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open circuit to run things? Electronics people?

Soothing Shrimp

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Is there something cheaply manufactured that would make things run when turned OFF?


My idea- hack into cheap 9v battery air pump(s) to run when electricity goes out.


The only way I can figure is when electricity is turned on there's an open circuit, and when off the circuit closes to operate the air pump.


Perhaps some kind of solenoid?


Some kind of relay?


Edit: Made an assumption they were powered by 9v, but I see in a later post there are some on 2 D batteries.

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I got you thinking huh. I was also going to invest in some of those battery air pumps, that way when I come home if the power is off for an extended time I would just drop one of those in the tanks.

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Following - and FYI I will be setting up one of my battery powered air pumps this weekend. I'm going to put it in a bucket, hooked to a sponge filter and see just how long it will last. It takes 2 D batteries... so at least I will have some idea of how long I would have with them.

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Hi Soothing,

You need an electro magnet - the thing that creating magnetic field when you plug it into the main 110V-220v, then next to it you need to place Reed switch it has to be normally open (NO) and connect your pump via reed switch to the battery and plug you electro magnet. So when you have the power the switch is open and the pump is off when you have power cut off your magnet is off and switch is on and pump is working until your power is back on. Easy - busy mate.

Here the ling for your reed switch - http://www.ebay.co.uk/itm/230958928195?_trksid=p2059210.m2749.l2649&ssPageName=STRK%3AMEBIDX%3AIT%C2'> uk ebay, I'm sure you can find one on US ebay, don't buy Normally close switch or your pump will be working when the power on and not working when is off.

I don't thing is going to be a problem to find an electro magnet, you can serch on ebay and buy one for few dollars. All should be cost you 10$ or so.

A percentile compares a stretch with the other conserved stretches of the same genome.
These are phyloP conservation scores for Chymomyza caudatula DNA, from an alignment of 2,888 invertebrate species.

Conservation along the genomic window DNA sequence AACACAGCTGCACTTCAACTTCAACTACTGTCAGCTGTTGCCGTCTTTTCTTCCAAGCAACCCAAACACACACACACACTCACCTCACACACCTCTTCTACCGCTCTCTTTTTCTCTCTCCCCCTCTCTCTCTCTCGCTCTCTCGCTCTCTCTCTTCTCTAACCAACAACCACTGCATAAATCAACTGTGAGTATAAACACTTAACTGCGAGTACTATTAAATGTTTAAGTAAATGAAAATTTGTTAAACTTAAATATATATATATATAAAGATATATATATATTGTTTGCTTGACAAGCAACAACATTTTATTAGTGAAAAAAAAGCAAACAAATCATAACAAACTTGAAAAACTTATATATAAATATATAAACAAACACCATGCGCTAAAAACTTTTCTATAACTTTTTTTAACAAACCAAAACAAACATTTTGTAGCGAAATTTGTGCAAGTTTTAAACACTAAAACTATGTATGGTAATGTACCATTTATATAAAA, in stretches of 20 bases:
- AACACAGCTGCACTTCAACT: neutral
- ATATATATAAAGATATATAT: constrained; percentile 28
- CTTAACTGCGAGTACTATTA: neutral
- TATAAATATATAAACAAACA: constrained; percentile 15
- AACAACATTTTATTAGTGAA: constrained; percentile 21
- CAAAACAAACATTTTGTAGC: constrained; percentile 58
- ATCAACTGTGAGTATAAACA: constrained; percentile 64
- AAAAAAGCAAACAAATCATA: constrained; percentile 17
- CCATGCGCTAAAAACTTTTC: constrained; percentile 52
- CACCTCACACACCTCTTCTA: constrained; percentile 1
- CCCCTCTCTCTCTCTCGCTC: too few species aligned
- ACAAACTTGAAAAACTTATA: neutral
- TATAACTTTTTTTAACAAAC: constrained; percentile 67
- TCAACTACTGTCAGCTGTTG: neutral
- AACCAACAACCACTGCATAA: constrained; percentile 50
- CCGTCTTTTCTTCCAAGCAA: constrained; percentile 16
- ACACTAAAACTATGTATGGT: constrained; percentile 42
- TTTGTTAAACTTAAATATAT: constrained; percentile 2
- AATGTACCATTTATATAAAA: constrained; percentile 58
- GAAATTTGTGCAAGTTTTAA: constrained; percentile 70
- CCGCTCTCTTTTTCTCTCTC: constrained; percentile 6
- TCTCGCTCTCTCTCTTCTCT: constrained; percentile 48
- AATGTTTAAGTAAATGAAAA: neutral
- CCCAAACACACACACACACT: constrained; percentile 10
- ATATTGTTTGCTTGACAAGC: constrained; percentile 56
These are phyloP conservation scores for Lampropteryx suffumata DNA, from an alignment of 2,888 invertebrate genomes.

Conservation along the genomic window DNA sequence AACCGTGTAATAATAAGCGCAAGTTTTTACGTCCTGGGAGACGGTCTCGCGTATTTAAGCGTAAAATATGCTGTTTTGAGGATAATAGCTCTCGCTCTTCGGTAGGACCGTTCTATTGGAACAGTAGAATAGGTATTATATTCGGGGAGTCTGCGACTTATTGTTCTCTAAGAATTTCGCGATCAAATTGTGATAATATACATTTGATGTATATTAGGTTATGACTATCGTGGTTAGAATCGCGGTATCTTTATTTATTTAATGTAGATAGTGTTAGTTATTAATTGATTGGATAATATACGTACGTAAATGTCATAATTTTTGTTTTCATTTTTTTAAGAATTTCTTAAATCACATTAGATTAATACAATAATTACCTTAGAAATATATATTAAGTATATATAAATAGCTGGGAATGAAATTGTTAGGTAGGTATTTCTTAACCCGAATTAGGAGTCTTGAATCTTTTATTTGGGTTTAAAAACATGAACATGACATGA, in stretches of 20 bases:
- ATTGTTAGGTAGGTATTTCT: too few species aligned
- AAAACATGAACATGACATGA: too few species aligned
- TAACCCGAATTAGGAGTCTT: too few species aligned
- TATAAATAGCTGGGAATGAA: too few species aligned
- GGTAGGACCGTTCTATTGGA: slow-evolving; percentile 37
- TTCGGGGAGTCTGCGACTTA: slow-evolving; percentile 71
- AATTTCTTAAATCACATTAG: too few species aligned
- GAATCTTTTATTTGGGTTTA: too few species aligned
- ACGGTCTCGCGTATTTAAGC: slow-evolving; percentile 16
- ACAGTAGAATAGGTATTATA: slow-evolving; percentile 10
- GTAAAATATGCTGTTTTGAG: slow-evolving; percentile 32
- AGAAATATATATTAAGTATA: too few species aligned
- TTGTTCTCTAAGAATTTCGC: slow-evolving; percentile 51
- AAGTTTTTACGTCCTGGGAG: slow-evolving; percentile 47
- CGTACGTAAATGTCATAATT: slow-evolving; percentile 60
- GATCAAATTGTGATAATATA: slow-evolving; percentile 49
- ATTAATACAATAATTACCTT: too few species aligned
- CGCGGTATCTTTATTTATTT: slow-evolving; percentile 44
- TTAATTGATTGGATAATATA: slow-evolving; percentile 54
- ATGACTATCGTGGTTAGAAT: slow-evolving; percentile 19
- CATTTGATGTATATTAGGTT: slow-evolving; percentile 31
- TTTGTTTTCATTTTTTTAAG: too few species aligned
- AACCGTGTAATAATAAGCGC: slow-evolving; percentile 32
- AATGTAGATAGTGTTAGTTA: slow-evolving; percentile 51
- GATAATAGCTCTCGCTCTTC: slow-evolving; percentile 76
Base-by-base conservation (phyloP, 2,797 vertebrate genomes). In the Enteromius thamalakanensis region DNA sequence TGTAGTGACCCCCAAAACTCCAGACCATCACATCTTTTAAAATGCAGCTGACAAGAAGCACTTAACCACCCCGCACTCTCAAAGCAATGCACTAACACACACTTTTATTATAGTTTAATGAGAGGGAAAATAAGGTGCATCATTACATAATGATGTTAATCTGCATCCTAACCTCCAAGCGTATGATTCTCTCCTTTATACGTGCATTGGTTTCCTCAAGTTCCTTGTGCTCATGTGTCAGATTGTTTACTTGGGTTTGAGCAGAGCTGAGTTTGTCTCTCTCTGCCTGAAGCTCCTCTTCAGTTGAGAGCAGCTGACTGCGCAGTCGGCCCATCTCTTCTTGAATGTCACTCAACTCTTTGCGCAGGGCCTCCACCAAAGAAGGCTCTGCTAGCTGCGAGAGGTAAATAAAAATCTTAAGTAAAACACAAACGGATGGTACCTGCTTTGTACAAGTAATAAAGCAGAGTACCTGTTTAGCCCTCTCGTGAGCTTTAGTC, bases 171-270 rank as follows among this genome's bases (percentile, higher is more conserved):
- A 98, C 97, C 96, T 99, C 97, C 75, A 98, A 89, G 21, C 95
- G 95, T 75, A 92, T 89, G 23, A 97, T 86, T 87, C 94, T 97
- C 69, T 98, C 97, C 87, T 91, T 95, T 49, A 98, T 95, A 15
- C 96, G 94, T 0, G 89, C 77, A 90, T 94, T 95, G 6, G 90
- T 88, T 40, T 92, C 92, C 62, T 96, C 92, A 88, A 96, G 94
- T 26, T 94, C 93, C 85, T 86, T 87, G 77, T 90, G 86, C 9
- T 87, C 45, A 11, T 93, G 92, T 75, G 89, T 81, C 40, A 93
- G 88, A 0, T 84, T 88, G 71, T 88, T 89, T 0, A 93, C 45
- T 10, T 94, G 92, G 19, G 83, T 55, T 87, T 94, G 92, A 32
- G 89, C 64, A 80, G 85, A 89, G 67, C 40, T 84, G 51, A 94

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  • 1 month later...

This is a easy problem to solve with a SPDT 5V relay.


Use a cellphone charger adapter and wire the 5VDC output to the relay coil.

Connect the relay Common pin to the pump positive.

Connect the relay Normally Closed pin to the battery positive.

Connect all the DC grounds together.


When the AC power is on, the relay is energized and the common is connected to the Normally Open pin which has nothing on it.

When the power is lost, the common pin is connected to the Normally Closed pin which completes the circuit and the pump turns on.


I can draw you a diagram if it will help.

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Any 5VDC SPDT relay will work as long as the current capacity is greater than your pumps draw. These ones are good for up to 10A and are reliable. I've used them many times before.



When the AC power is good, the relay is energized and the pole (arrow) will be pulled to the Normally Open contact. Nothing happens.


When the AC power fails, the relay is not energized and the pole (arrow) goes back to it's natural resting position Normally Closed. The circuit is completed and the pump turns on.


To power the relay coil, just use a cell phone charger. Cut the cable and split out the red and black. The relay coil may or may not be polarized depending if it has a built in protection diode.


If you have any questions, let me know.

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  • 1 month later...

This is all over-complicated. If you are still considering this idea, let me know. You could do it without buying anything extra and it would be more reliable and safer.

Sent from my XT1049 using Tapatalk

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Thought I posted my reply, guess I forgot


You could always just use the DC pump 24/7.

The battery/wall wart would essentially work as a UPS.


This uses everything you have AND will keep running exactly the same no matter what. It does have the disadvantage of using the DC pump as your main air pump.

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